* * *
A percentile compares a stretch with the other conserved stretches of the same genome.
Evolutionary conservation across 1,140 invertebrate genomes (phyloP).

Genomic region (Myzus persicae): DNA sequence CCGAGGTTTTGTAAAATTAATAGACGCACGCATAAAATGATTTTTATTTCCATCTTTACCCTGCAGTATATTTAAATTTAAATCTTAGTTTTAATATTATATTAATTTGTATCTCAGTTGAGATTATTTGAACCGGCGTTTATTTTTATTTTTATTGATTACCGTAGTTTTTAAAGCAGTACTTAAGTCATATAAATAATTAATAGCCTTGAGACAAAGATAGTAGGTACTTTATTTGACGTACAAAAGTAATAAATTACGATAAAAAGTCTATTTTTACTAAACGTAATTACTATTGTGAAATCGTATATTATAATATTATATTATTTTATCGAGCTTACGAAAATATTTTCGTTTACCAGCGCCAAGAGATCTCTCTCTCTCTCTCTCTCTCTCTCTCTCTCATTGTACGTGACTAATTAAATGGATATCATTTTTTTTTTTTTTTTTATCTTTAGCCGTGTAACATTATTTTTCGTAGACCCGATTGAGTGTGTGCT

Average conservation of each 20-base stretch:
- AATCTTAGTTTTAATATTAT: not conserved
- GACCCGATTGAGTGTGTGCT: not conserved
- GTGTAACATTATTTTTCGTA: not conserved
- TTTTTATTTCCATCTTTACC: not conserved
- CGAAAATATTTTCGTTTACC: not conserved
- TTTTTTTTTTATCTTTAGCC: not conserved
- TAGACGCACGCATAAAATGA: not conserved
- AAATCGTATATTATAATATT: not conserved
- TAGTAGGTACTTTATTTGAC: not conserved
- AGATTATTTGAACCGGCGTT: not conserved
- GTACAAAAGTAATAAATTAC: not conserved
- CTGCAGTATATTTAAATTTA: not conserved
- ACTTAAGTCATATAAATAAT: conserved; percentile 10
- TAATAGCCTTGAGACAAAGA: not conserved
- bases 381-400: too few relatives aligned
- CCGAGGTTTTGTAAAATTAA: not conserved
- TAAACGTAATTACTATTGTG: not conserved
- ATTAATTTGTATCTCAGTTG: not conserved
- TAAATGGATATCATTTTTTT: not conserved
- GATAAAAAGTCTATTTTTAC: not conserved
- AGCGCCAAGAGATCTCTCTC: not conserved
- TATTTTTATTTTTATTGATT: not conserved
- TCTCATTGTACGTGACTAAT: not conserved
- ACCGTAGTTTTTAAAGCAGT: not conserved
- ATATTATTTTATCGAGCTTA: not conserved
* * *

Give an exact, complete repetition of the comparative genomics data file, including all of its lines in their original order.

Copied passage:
A percentile compares a stretch with the other conserved stretches of the same genome.
Evolutionary conservation across 1,140 invertebrate genomes (phyloP).

Genomic region (Myzus persicae): DNA sequence CCGAGGTTTTGTAAAATTAATAGACGCACGCATAAAATGATTTTTATTTCCATCTTTACCCTGCAGTATATTTAAATTTAAATCTTAGTTTTAATATTATATTAATTTGTATCTCAGTTGAGATTATTTGAACCGGCGTTTATTTTTATTTTTATTGATTACCGTAGTTTTTAAAGCAGTACTTAAGTCATATAAATAATTAATAGCCTTGAGACAAAGATAGTAGGTACTTTATTTGACGTACAAAAGTAATAAATTACGATAAAAAGTCTATTTTTACTAAACGTAATTACTATTGTGAAATCGTATATTATAATATTATATTATTTTATCGAGCTTACGAAAATATTTTCGTTTACCAGCGCCAAGAGATCTCTCTCTCTCTCTCTCTCTCTCTCTCTCTCATTGTACGTGACTAATTAAATGGATATCATTTTTTTTTTTTTTTTTATCTTTAGCCGTGTAACATTATTTTTCGTAGACCCGATTGAGTGTGTGCT

Average conservation of each 20-base stretch:
- AATCTTAGTTTTAATATTAT: not conserved
- GACCCGATTGAGTGTGTGCT: not conserved
- GTGTAACATTATTTTTCGTA: not conserved
- TTTTTATTTCCATCTTTACC: not conserved
- CGAAAATATTTTCGTTTACC: not conserved
- TTTTTTTTTTATCTTTAGCC: not conserved
- TAGACGCACGCATAAAATGA: not conserved
- AAATCGTATATTATAATATT: not conserved
- TAGTAGGTACTTTATTTGAC: not conserved
- AGATTATTTGAACCGGCGTT: not conserved
- GTACAAAAGTAATAAATTAC: not conserved
- CTGCAGTATATTTAAATTTA: not conserved
- ACTTAAGTCATATAAATAAT: conserved; percentile 10
- TAATAGCCTTGAGACAAAGA: not conserved
- bases 381-400: too few relatives aligned
- CCGAGGTTTTGTAAAATTAA: not conserved
- TAAACGTAATTACTATTGTG: not conserved
- ATTAATTTGTATCTCAGTTG: not conserved
- TAAATGGATATCATTTTTTT: not conserved
- GATAAAAAGTCTATTTTTAC: not conserved
- AGCGCCAAGAGATCTCTCTC: not conserved
- TATTTTTATTTTTATTGATT: not conserved
- TCTCATTGTACGTGACTAAT: not conserved
- ACCGTAGTTTTTAAAGCAGT: not conserved
- ATATTATTTTATCGAGCTTA: not conserved